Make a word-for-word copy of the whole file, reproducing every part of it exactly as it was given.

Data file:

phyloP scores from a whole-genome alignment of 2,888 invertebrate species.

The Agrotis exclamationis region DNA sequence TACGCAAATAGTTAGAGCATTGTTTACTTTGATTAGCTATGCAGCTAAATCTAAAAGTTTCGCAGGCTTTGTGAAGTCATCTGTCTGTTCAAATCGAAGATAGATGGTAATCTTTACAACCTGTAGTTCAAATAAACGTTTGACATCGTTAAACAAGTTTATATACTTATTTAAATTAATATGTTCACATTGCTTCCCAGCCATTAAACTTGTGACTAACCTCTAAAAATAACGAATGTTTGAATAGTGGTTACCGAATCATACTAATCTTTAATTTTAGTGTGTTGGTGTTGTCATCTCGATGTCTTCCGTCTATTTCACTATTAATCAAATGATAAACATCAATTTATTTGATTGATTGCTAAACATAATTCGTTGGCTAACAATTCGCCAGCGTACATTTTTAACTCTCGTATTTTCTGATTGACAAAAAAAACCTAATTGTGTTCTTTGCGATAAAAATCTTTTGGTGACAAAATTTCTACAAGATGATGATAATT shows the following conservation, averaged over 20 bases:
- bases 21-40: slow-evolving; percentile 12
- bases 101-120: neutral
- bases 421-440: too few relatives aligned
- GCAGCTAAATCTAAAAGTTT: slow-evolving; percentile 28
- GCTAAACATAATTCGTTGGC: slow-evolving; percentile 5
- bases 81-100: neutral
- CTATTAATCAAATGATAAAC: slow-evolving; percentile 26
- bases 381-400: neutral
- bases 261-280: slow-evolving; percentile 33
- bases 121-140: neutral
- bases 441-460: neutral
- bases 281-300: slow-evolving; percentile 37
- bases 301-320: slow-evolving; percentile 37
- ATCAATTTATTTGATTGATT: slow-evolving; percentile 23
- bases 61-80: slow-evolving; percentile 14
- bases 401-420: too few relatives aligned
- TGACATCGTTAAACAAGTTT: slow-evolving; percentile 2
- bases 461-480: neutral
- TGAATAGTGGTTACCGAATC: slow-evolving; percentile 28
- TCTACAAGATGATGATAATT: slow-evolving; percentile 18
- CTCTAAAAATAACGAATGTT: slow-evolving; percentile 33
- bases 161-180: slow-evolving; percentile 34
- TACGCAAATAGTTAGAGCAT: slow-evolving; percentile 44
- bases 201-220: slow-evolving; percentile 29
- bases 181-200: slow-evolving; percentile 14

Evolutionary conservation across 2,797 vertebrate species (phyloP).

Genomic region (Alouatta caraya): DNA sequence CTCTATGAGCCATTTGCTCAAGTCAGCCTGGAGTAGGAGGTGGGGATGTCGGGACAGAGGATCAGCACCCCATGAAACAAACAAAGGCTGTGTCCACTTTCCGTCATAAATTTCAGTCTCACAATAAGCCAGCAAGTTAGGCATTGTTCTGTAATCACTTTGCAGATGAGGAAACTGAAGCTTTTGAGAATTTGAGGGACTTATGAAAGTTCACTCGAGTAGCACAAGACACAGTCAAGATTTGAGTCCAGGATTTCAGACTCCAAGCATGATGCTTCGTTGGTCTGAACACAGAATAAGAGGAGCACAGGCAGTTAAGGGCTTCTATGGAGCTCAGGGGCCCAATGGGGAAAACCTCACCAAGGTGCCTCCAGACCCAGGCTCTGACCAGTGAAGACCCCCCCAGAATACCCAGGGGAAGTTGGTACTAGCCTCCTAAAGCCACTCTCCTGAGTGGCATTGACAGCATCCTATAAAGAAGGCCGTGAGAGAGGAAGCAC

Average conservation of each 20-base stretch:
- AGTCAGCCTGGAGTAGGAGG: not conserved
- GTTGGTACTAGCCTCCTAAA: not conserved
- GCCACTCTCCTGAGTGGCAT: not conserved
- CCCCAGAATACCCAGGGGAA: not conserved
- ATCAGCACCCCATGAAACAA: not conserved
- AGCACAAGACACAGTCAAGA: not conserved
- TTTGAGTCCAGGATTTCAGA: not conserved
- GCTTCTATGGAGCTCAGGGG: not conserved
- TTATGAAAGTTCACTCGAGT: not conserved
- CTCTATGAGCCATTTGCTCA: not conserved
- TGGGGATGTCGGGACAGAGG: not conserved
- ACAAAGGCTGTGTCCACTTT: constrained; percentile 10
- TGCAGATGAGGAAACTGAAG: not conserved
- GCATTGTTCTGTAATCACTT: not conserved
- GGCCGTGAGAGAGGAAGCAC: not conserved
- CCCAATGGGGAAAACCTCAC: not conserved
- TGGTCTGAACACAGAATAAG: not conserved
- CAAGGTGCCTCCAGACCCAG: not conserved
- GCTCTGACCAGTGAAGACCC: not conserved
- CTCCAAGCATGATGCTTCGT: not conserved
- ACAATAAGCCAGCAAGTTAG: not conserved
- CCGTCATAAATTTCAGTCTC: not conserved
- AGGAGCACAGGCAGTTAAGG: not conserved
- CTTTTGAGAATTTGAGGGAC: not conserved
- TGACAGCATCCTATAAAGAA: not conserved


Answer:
phyloP scores from a whole-genome alignment of 2,888 invertebrate species.

The Agrotis exclamationis region DNA sequence TACGCAAATAGTTAGAGCATTGTTTACTTTGATTAGCTATGCAGCTAAATCTAAAAGTTTCGCAGGCTTTGTGAAGTCATCTGTCTGTTCAAATCGAAGATAGATGGTAATCTTTACAACCTGTAGTTCAAATAAACGTTTGACATCGTTAAACAAGTTTATATACTTATTTAAATTAATATGTTCACATTGCTTCCCAGCCATTAAACTTGTGACTAACCTCTAAAAATAACGAATGTTTGAATAGTGGTTACCGAATCATACTAATCTTTAATTTTAGTGTGTTGGTGTTGTCATCTCGATGTCTTCCGTCTATTTCACTATTAATCAAATGATAAACATCAATTTATTTGATTGATTGCTAAACATAATTCGTTGGCTAACAATTCGCCAGCGTACATTTTTAACTCTCGTATTTTCTGATTGACAAAAAAAACCTAATTGTGTTCTTTGCGATAAAAATCTTTTGGTGACAAAATTTCTACAAGATGATGATAATT shows the following conservation, averaged over 20 bases:
- bases 21-40: slow-evolving; percentile 12
- bases 101-120: neutral
- bases 421-440: too few relatives aligned
- GCAGCTAAATCTAAAAGTTT: slow-evolving; percentile 28
- GCTAAACATAATTCGTTGGC: slow-evolving; percentile 5
- bases 81-100: neutral
- CTATTAATCAAATGATAAAC: slow-evolving; percentile 26
- bases 381-400: neutral
- bases 261-280: slow-evolving; percentile 33
- bases 121-140: neutral
- bases 441-460: neutral
- bases 281-300: slow-evolving; percentile 37
- bases 301-320: slow-evolving; percentile 37
- ATCAATTTATTTGATTGATT: slow-evolving; percentile 23
- bases 61-80: slow-evolving; percentile 14
- bases 401-420: too few relatives aligned
- TGACATCGTTAAACAAGTTT: slow-evolving; percentile 2
- bases 461-480: neutral
- TGAATAGTGGTTACCGAATC: slow-evolving; percentile 28
- TCTACAAGATGATGATAATT: slow-evolving; percentile 18
- CTCTAAAAATAACGAATGTT: slow-evolving; percentile 33
- bases 161-180: slow-evolving; percentile 34
- TACGCAAATAGTTAGAGCAT: slow-evolving; percentile 44
- bases 201-220: slow-evolving; percentile 29
- bases 181-200: slow-evolving; percentile 14

Evolutionary conservation across 2,797 vertebrate species (phyloP).

Genomic region (Alouatta caraya): DNA sequence CTCTATGAGCCATTTGCTCAAGTCAGCCTGGAGTAGGAGGTGGGGATGTCGGGACAGAGGATCAGCACCCCATGAAACAAACAAAGGCTGTGTCCACTTTCCGTCATAAATTTCAGTCTCACAATAAGCCAGCAAGTTAGGCATTGTTCTGTAATCACTTTGCAGATGAGGAAACTGAAGCTTTTGAGAATTTGAGGGACTTATGAAAGTTCACTCGAGTAGCACAAGACACAGTCAAGATTTGAGTCCAGGATTTCAGACTCCAAGCATGATGCTTCGTTGGTCTGAACACAGAATAAGAGGAGCACAGGCAGTTAAGGGCTTCTATGGAGCTCAGGGGCCCAATGGGGAAAACCTCACCAAGGTGCCTCCAGACCCAGGCTCTGACCAGTGAAGACCCCCCCAGAATACCCAGGGGAAGTTGGTACTAGCCTCCTAAAGCCACTCTCCTGAGTGGCATTGACAGCATCCTATAAAGAAGGCCGTGAGAGAGGAAGCAC

Average conservation of each 20-base stretch:
- AGTCAGCCTGGAGTAGGAGG: not conserved
- GTTGGTACTAGCCTCCTAAA: not conserved
- GCCACTCTCCTGAGTGGCAT: not conserved
- CCCCAGAATACCCAGGGGAA: not conserved
- ATCAGCACCCCATGAAACAA: not conserved
- AGCACAAGACACAGTCAAGA: not conserved
- TTTGAGTCCAGGATTTCAGA: not conserved
- GCTTCTATGGAGCTCAGGGG: not conserved
- TTATGAAAGTTCACTCGAGT: not conserved
- CTCTATGAGCCATTTGCTCA: not conserved
- TGGGGATGTCGGGACAGAGG: not conserved
- ACAAAGGCTGTGTCCACTTT: constrained; percentile 10
- TGCAGATGAGGAAACTGAAG: not conserved
- GCATTGTTCTGTAATCACTT: not conserved
- GGCCGTGAGAGAGGAAGCAC: not conserved
- CCCAATGGGGAAAACCTCAC: not conserved
- TGGTCTGAACACAGAATAAG: not conserved
- CAAGGTGCCTCCAGACCCAG: not conserved
- GCTCTGACCAGTGAAGACCC: not conserved
- CTCCAAGCATGATGCTTCGT: not conserved
- ACAATAAGCCAGCAAGTTAG: not conserved
- CCGTCATAAATTTCAGTCTC: not conserved
- AGGAGCACAGGCAGTTAAGG: not conserved
- CTTTTGAGAATTTGAGGGAC: not conserved
- TGACAGCATCCTATAAAGAA: not conserved